Peace ‘Mother Nature’… I still love your “COOL” sense of humor.
All aboard for a blast to the past, a “Trolley Graveyard”. Before embarking on this workshop shoot I had preconceived ideas of what I would encounter, as I had shot old trains in Connecticut about a year back. The venue in CT provided wide open spaces that showcased the trains, along with overgrowth that reached over 6 feet high in many places. After my initial eye-opener to the area, I slowly made my way to the back of the property. You might say it was literally the end of the line, in so many ways, as the tracks ended and the overgrowth was even harder to get through.
I approached this place in a backwards type of planning, for when hiking in and past the trolleys, I would take mental notes on what to shoot on my way back. This proved very rewarding as most of the group started in the front. I could line up wide and distant shots without human ‘ghosts’ walking in and out of my long exposures. The trolleys gave up their past, through patterns of decay and framed windowless panels of the fall, throughout the day. Exploring and creating, while trying not to trip on stumps, played out like a game of where not to step. The overcast day provided the perfect flat light I needed to expose the colors and decomposition found all around me.
When the time came to process these relics of a time well past, I was torn between color and black and white. The colors found at this time of year spotlighted and gave the trolleys an almost peaceful place to rest their rusting bones. When the right image was flipped to B/W, the past came alive… you could hear the sound of bells and metal screeching on tracks… the area seemed to come to life again. When turning back after my trek, I could truly feel that this was their last stop… castaways in the woods but comfortably paired with each other as if to say “we are home… just out of service.“
CAUSE… one definition really sums it up for me : “a principle, aim, or movement that, because of a deep commitment, one is prepared to defend or advocate.”
In any country the mention of the word WAR brings up many opinions and emotions but mention “Civil War” and you get a deeper connection to it, be it via history, location or DNA. My visit to New Market, VA brought on a combination of all three.
My initial plan, born out of dreams of being a photo journalist at one time, was to really give a feeling of the loss and grittiness of war in this place. To shoot alongside the soldiers on the battlefield…. (sound of screeching tires)… I was abruptly awakened from my dream of grandeur when I had to inquire about the yellow tape and fences that seemed to prevent me from my task. A man dressed in official period garb informed me that this re-enactment was as true to what actually happened and, unless I was of period dress and carried a working camera from that time, my place would be on the sidelines. As it turned out, the sidelines rekindled in me a vision of curiosity and, with my gift of gab I proceeded to stop and question various people dressed in full period clothing. What I received was everything from, hey what kind of camera is that, to where are you from and everything in-between. This personal type of interaction forced me to envision portraits and open up my subjects to create a history lesson about the time and place. The more I shot and listened, the more this place came alive, helping me realize this battle was one of the last Confederate victories and that control of this area had to do with food to feed the vast amount of troops there and in the future. I was treated throughout the day to a living history that would have been lost within the benign pages of a high school lesson. The conversations enlightened me to the loss and courage that had occurred just yards away. Eventually the barriers melted away and vignettes appeared, punctuated by the cannon’s deafening fire.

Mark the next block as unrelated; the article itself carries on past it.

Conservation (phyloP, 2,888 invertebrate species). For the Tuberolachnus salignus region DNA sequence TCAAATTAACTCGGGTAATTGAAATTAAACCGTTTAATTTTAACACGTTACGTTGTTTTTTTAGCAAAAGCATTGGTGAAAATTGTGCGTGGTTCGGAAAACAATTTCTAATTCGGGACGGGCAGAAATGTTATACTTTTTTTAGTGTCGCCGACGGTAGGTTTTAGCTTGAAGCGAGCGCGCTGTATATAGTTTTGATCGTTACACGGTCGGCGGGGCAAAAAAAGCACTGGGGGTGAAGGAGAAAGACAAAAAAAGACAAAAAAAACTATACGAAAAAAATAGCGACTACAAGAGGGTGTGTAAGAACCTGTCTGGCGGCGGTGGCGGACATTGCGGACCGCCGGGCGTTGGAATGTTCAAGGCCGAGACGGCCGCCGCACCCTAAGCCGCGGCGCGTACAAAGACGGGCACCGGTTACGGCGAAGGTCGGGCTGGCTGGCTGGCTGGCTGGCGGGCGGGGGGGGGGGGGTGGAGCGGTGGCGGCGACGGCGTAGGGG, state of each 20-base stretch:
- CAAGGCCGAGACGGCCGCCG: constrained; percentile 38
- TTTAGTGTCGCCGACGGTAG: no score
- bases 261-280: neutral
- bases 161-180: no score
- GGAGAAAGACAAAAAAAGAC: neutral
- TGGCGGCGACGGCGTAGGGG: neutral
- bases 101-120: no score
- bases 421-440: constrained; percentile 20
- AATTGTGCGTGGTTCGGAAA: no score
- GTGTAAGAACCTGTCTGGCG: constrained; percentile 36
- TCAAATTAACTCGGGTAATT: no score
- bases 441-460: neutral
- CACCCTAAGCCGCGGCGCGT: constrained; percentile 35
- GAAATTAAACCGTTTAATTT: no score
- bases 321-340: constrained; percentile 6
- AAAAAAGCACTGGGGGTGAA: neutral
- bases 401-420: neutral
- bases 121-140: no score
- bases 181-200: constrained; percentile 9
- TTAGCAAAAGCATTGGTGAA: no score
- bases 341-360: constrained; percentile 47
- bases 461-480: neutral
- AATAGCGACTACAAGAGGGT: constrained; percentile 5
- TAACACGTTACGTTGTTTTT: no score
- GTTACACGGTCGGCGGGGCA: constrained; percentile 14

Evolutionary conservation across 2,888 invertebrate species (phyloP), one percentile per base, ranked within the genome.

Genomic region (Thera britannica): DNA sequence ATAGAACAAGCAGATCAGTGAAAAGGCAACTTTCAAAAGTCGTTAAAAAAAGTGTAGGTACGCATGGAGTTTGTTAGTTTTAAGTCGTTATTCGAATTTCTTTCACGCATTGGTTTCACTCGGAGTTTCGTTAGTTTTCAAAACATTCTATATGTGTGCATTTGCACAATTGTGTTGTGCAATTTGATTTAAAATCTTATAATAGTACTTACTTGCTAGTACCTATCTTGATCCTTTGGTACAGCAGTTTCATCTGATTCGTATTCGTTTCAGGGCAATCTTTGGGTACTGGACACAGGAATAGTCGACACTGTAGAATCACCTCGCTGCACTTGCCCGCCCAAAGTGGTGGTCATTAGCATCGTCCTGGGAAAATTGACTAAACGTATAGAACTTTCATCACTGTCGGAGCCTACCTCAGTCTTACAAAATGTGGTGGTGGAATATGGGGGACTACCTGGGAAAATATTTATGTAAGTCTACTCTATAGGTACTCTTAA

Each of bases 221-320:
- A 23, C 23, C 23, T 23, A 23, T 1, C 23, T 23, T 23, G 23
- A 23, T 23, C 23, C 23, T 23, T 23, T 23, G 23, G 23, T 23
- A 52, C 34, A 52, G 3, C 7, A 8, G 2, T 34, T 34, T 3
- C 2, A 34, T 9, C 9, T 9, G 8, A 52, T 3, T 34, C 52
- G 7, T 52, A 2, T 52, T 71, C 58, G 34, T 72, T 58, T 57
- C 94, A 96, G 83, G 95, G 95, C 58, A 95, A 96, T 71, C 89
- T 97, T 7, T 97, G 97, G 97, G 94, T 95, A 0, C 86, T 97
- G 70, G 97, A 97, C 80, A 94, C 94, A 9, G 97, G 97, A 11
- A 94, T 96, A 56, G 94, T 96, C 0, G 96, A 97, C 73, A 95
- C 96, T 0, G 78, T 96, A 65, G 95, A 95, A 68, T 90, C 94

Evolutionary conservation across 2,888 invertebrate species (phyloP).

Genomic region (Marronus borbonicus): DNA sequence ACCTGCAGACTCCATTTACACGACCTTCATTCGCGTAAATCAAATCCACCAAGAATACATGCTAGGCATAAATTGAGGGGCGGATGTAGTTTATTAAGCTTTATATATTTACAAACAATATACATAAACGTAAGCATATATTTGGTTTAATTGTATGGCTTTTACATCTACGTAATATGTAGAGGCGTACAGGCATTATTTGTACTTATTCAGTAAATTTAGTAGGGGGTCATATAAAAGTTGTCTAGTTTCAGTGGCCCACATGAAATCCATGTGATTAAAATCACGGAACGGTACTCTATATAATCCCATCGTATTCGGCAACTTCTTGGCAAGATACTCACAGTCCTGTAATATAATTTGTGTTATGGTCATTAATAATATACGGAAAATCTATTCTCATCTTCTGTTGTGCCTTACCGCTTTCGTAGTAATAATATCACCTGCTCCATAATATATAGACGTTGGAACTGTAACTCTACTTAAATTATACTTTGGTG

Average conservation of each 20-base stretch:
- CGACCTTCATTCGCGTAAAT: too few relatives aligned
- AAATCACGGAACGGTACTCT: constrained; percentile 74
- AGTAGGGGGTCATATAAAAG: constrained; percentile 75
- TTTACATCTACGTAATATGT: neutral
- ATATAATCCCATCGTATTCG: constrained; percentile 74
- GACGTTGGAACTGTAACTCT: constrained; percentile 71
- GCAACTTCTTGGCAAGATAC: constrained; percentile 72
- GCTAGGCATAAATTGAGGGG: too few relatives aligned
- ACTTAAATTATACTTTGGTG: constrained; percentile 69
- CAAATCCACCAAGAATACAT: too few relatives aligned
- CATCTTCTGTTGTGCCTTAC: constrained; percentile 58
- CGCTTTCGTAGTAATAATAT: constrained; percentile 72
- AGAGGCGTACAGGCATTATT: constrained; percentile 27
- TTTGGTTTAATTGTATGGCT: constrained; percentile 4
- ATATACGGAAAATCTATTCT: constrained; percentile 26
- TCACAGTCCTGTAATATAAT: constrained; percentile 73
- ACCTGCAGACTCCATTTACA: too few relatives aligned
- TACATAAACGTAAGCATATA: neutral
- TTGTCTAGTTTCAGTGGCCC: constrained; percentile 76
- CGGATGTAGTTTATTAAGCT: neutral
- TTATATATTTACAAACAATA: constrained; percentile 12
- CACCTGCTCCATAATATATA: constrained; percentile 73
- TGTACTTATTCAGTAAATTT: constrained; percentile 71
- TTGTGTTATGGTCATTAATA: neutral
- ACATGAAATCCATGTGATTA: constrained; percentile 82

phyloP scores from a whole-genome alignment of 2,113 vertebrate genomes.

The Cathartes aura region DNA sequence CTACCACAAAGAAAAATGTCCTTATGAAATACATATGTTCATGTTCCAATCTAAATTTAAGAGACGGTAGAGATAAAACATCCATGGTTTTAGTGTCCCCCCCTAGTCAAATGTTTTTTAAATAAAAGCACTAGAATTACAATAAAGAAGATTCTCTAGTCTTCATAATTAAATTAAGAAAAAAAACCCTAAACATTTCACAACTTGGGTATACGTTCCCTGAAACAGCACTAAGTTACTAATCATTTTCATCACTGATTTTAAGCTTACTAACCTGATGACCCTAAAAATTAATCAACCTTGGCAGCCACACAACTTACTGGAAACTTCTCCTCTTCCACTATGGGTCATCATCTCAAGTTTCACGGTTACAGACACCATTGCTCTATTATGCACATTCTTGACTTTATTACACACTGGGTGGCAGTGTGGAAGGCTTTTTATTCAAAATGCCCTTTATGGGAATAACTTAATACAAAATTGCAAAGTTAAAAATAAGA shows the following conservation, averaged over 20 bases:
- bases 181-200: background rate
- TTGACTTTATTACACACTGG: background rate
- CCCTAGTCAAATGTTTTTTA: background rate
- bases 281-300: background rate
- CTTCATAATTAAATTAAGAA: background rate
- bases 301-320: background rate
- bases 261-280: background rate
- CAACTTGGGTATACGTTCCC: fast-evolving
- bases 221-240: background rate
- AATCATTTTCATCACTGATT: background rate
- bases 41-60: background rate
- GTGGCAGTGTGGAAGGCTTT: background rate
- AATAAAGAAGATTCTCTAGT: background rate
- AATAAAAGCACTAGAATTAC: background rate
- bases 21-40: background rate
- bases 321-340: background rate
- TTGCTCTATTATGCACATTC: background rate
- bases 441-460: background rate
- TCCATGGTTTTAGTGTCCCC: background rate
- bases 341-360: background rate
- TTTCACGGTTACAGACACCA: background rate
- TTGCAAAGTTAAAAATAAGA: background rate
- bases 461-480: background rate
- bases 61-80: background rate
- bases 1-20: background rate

The thinking of which side one was on, quickly disappeared, once I fully immersed my self into the personal side… the side that today is only talked about and remembered after so many years of loss… the cause seems to almost disappear when the lens captures faces, actions, and sometimes even the whispers that are interwoven into a reenacted part of our history.
In the past 2 months I had a very rewarding experience to do some photo shoots with Matt Christopher. Imagine being able to go up into an attic and rummage through books and objects from past eras that you grew up in… that is how it felt to me. The three places I visited below, brought back this deja vu type of experience to me. Looking through the lens and bringing back past life events, seemed very real to me at the time. Each room or object had a story that I hoped could be awakened through my compositions. I divided my visits into three sections that would represent each place visited.
The first was an abandoned slate mine. I had visions of going deep into the earth of the actual mine, only to be slapped back to reality when our guide explained that all the water from the winter flowed down into what looked like a football sized shaft, no tunnels or rails down into the earth… still frozen. The exploring of what was left, provided many vignettes of the past… from machinery and patterns of rust, to the left over slate mine just yards away.
The next chapter, from this ‘blast back to the past’, was found not far from where I live… an old theater in the city. Trying to find parking in an area that has not seen the best of times in quite a while, proved an adventure in itself. What struck me, from the minute I entered, was how colorful this place was. It still had more than enough dirt, dust and cracks to keep me entertained for the rest of the day. The back stage was a favorite of mine, as just looking out to the seats one could easily envision a packed house for the opening night of a movie. Exploring the rooms was a real treat, especially the projection room. ‘Whoa’, did that bring back memories of my being a projectionist back when film was shown on 20 minute reels and you had to switch from one projector to another.